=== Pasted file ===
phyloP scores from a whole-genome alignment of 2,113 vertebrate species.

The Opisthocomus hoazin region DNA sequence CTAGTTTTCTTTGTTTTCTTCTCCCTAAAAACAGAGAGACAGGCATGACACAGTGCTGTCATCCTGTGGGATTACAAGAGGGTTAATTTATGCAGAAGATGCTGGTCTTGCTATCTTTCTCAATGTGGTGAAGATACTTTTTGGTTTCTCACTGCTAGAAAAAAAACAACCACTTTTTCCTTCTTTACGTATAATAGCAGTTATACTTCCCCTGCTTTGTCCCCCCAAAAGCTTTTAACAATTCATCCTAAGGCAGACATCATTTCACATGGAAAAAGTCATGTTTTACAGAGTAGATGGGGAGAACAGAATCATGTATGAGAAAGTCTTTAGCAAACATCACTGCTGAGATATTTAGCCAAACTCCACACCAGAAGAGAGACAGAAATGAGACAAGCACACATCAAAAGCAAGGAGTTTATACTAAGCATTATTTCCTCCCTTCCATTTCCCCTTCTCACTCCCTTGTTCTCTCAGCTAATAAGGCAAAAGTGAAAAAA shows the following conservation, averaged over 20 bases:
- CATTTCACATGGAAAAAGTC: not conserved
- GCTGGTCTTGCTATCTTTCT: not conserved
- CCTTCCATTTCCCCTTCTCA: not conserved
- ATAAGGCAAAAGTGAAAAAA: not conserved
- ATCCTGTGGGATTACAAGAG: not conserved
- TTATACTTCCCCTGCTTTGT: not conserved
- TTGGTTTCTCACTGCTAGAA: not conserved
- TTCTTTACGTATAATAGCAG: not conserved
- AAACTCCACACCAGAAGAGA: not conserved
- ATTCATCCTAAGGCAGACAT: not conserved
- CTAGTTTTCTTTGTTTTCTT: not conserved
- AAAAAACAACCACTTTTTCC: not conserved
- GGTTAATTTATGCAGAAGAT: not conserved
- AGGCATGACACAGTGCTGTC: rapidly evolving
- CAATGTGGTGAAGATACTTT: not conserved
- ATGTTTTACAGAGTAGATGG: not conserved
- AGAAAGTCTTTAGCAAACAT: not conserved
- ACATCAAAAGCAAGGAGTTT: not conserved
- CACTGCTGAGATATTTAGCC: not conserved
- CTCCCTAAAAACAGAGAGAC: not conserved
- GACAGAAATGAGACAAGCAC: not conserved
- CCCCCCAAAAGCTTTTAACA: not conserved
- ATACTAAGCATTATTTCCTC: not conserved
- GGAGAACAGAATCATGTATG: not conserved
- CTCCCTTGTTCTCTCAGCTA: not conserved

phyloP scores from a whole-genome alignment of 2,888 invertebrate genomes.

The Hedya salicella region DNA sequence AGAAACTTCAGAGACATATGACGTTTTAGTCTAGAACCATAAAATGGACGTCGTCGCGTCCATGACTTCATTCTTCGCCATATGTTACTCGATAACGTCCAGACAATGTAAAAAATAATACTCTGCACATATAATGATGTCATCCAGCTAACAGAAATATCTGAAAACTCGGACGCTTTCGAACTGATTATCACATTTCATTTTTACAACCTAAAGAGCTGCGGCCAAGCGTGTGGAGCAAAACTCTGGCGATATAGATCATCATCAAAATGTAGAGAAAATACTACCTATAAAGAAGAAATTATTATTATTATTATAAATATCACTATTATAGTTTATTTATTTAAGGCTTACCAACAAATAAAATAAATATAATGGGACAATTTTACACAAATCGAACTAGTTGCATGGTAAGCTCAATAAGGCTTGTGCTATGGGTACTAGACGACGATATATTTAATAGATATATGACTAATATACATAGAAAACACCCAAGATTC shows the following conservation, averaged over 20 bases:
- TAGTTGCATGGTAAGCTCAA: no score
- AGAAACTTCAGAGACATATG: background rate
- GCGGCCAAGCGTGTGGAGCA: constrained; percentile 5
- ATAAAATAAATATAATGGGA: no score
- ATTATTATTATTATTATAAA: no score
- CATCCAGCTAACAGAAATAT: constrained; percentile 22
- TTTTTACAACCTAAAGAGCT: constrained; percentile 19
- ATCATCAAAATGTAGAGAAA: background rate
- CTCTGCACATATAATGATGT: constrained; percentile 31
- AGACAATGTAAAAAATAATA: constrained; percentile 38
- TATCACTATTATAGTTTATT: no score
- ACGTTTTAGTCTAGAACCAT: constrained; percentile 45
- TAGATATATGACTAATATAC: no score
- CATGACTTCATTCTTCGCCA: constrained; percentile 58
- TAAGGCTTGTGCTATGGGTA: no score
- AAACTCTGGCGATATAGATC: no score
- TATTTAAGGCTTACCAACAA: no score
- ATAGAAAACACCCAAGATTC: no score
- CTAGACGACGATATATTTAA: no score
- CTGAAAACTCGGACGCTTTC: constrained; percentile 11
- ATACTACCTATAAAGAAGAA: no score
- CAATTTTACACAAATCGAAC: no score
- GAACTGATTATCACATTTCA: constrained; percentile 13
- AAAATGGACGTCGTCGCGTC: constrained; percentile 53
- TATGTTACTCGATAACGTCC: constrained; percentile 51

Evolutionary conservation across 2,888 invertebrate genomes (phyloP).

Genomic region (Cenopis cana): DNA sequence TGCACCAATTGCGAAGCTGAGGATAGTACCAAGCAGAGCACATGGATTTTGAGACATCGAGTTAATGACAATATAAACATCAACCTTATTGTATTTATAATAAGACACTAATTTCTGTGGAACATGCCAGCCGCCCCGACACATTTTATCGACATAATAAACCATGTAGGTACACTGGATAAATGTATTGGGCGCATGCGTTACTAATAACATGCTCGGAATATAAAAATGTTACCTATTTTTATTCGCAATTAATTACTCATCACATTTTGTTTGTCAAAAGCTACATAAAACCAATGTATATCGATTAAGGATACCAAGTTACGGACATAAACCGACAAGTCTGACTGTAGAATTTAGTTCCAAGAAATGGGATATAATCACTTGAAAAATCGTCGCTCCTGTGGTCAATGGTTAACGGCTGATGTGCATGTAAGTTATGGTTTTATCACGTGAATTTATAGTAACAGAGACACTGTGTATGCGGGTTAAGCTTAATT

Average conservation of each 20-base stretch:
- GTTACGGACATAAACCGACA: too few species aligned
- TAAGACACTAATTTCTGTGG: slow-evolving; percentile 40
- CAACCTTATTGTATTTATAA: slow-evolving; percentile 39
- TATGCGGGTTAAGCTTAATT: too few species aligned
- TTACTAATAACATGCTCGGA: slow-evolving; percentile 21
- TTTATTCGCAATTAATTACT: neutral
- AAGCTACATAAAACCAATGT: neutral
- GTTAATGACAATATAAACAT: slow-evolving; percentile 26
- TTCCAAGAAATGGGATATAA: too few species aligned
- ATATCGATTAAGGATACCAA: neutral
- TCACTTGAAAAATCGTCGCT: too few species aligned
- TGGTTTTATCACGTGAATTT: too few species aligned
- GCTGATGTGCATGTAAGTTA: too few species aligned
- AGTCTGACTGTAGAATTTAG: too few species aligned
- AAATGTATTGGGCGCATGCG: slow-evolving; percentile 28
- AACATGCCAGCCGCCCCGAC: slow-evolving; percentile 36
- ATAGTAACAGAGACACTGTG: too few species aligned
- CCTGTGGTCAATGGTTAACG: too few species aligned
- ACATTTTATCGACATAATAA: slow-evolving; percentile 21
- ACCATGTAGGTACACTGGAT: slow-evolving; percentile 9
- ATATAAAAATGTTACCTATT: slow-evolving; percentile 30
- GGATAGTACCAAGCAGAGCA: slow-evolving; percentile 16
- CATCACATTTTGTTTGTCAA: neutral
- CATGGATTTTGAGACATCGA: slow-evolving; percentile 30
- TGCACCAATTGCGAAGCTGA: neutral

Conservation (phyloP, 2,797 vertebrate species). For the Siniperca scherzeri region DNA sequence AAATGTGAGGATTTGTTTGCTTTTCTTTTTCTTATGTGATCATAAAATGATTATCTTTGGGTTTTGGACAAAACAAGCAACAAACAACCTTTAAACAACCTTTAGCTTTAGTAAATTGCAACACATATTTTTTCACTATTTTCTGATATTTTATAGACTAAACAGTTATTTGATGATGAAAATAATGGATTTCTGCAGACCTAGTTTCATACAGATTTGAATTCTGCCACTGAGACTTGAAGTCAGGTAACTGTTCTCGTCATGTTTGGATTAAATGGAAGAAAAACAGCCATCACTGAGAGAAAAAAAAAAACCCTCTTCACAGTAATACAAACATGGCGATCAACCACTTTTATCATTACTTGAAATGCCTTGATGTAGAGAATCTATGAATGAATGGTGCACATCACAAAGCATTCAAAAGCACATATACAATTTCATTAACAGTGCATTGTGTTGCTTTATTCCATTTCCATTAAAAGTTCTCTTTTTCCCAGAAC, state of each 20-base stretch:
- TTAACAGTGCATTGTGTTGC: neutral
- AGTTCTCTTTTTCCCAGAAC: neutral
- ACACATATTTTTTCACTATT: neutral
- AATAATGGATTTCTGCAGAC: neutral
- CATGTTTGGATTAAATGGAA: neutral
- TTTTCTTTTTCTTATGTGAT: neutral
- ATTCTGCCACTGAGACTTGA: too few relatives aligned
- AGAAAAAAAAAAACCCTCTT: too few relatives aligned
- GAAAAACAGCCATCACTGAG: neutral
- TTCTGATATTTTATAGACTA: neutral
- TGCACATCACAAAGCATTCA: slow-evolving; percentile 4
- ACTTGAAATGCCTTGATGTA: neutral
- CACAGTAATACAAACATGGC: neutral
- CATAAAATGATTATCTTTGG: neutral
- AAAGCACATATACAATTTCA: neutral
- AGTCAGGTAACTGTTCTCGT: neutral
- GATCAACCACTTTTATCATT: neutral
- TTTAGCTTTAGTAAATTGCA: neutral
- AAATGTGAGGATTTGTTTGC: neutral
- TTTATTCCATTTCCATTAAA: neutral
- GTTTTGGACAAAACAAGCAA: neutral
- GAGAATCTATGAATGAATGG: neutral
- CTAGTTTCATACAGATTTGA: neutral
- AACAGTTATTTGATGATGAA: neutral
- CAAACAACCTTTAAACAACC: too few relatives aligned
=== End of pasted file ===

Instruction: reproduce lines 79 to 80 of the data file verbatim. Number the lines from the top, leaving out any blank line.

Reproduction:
- GGATAGTACCAAGCAGAGCA: slow-evolving; percentile 16
- CATCACATTTTGTTTGTCAA: neutral